Slowing Down a Recording

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These techniques are for listening with a computer.

Audacity audio editor (free)

annise (Anne) wrote on 2009 Mar 04:

Audacity will do this - and its free - just need to change the tempo in effects.

Amazing Slow Downer from Roni Music (pay)

dusty wrote on 2009 Mar 04:

It is a commercial product ($49.95 US), the Amazing Slow Downer from Roni Music. It's targeted to music files but it works on audio books.

I downloaded and tested it on a LibriVox file and it does work. Lots of settings, but I just tried with the default. It doesn't change the pitch of the voice. It looks like you can even re-save the files in batches after slowing them down. For Mac & Windows.

Slow Me Down plugin for Winamp from Roni Music (free)

Cori wrote on 2009 Mar 04:

I have used, and loved, their freeware Winamp plugin. Though I didn't realise I had such an old version of Winamp on the other computer. I used it for slowing down music, but it would work okay on voices, I think, since you can tweak the pitch too if need be. An excellent choice if the listener has an old computer (mine was on Win 98.) I couldn't save the slowed file, but it was fine for listening on the spot, and can be easily turned off to listen at normal speed without losing preferred settings (though those will vary by book anyway.)

harvey wrote on 2009 Mar 04:

Notice that, even though the Web page for this plugin says it "only works with Winamp 2" and "does not work with Winamp 3 or higher", I just tested it with Winamp 5 (the latest major version) and it does work.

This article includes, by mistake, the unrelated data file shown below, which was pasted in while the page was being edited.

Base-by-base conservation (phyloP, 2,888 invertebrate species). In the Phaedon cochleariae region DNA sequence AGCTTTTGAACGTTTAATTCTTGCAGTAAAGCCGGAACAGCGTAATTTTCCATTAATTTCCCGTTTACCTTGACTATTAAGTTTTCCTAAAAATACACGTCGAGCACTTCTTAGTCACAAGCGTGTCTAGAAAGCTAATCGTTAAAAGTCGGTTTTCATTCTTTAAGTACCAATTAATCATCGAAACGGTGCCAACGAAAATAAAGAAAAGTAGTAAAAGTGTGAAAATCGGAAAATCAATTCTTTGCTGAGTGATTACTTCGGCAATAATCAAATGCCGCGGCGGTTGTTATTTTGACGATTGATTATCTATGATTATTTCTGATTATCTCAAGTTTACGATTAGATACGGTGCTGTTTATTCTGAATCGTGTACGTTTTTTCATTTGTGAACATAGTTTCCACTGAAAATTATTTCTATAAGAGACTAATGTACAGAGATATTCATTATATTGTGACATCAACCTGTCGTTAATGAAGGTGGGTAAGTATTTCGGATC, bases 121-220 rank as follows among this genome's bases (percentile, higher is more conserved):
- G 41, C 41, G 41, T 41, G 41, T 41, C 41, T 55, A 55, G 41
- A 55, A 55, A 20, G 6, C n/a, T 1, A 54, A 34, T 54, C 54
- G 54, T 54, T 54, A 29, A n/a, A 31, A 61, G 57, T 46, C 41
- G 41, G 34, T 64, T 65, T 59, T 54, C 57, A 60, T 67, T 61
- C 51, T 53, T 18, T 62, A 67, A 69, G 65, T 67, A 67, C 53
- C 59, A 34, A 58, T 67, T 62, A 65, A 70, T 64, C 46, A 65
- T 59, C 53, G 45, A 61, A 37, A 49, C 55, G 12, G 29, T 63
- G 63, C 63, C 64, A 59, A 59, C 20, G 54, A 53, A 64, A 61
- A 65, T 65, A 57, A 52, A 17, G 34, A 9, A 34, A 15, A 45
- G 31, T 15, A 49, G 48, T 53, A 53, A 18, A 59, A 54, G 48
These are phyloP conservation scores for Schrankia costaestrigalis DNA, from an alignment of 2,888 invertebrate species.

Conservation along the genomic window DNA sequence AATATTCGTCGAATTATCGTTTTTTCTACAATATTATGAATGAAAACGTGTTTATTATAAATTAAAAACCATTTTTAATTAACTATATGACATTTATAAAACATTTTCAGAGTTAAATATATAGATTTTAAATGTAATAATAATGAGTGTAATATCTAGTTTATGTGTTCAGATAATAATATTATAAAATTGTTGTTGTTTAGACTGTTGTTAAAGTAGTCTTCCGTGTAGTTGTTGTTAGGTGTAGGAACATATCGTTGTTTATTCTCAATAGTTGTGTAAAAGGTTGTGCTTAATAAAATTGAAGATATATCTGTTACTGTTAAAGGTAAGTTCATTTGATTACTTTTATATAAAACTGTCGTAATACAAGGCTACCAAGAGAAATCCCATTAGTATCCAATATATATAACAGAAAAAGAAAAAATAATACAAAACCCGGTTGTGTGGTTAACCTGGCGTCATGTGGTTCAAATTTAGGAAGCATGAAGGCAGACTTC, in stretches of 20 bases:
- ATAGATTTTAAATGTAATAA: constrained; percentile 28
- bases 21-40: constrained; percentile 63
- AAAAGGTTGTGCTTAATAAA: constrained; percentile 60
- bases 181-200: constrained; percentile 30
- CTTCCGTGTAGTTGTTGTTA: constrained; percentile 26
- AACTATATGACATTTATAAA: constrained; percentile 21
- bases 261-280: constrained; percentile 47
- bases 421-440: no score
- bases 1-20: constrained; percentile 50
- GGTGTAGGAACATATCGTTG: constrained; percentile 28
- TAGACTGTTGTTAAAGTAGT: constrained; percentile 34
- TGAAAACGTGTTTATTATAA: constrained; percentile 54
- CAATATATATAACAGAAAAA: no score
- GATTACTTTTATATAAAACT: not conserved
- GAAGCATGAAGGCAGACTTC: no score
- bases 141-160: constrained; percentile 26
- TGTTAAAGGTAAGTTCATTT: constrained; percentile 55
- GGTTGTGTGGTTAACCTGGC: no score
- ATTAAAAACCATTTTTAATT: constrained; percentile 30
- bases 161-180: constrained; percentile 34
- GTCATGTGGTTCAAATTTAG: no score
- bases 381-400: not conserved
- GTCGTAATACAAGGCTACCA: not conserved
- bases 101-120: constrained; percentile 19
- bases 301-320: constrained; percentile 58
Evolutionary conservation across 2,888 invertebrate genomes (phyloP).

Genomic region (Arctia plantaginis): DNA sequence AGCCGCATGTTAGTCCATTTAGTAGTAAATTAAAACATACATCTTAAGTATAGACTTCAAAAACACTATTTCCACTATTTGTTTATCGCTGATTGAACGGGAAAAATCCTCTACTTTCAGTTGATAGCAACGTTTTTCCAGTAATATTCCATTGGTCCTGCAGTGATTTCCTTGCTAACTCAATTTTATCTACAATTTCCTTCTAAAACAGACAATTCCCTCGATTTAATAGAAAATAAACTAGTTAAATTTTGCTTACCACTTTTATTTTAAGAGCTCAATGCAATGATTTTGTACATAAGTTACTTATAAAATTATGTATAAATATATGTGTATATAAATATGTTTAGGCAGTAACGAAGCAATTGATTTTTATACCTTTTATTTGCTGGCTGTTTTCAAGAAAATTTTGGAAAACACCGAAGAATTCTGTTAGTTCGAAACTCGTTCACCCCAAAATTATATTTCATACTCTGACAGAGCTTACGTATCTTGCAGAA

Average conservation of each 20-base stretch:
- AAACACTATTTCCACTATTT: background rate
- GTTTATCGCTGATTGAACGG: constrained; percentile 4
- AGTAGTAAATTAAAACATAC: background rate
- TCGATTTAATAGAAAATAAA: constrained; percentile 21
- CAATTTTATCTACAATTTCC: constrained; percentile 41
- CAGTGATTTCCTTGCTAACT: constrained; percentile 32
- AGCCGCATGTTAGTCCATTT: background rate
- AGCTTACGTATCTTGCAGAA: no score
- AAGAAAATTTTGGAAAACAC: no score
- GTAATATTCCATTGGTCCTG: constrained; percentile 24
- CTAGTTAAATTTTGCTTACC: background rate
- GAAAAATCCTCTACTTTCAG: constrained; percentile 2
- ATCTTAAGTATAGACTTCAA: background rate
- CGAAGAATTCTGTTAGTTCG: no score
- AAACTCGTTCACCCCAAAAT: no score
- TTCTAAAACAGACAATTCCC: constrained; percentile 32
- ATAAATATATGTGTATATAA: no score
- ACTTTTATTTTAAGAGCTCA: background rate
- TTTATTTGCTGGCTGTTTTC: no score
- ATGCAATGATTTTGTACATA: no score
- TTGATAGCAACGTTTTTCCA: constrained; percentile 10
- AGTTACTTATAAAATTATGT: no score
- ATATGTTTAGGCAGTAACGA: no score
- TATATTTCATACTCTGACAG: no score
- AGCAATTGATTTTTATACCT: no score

One change speed (tempo) and pitch independently. Speed can be regulated from 1/4 faster to 1/2 slower.

However, there were some imperfections. Occasionally, the sound would be a bit garbled -- noticeable, but not real objectionable. Also, I tried it with a !LibriVox recording by a female reader. At all slower speeds, her voice sounded hollow like she was talking inside a box.

If you try it out, keep in mind there's a brief delay in between changing the setting for speed or pitch and the software catching up and applying the change.

Nullsoft Signal Processing Studio DSP plugin which comes with Winamp

Great Plains (Daniel) wrote on 2009 March 04:

WinAmp's built-in Nullsoft Signal Processing Studio DSP plug-in has a tempo control. Go to Preferences > Plug-ins > DSP/Effect > Nullsoft Signal [...] > Enable processing, and then use the vertical slider to change the speed. Takes a second to kick in after you make a change.

harvey wrote on 2009 March 04:

In my installation of Winamp, the Nullsoft Studio has 17 different DSP (i.e., Digital Signal Processing) functions which can be individually loaded. The only one I can see which lets you slow down a recording is labeled: "justin - simple pitch and tempo (half-2x) control". It's a speed control, which means it changes tempo and pitch together.

VLC Media Player (free)

harvey wrote on 2009 Mar 04:

The free media player VLC has several types of controls for increasing or decreasing playback speed, like you can do with a DVD player. However, changing the speed of playback also changes the pitch of the voice.

Across the width of VLC's small window, there is a progress bar and slider. On either end are double triangles (arrow heads), which increase or decrease playback in fairly big steps.

At the bottom of the window is a status bar divided into three segments. The one in the middle shows the playback speed. Right-click on that segment (on the displayed speed) to open a speed control slider, which allows finer control than the double triangles.

Microsoft Windows Media Player (free)

harvey wrote on 2009 Mar 04:

Also, Windows Media Player (version 10; don't know about others) has three speed control settings.

  • Play [menu] > Play Speed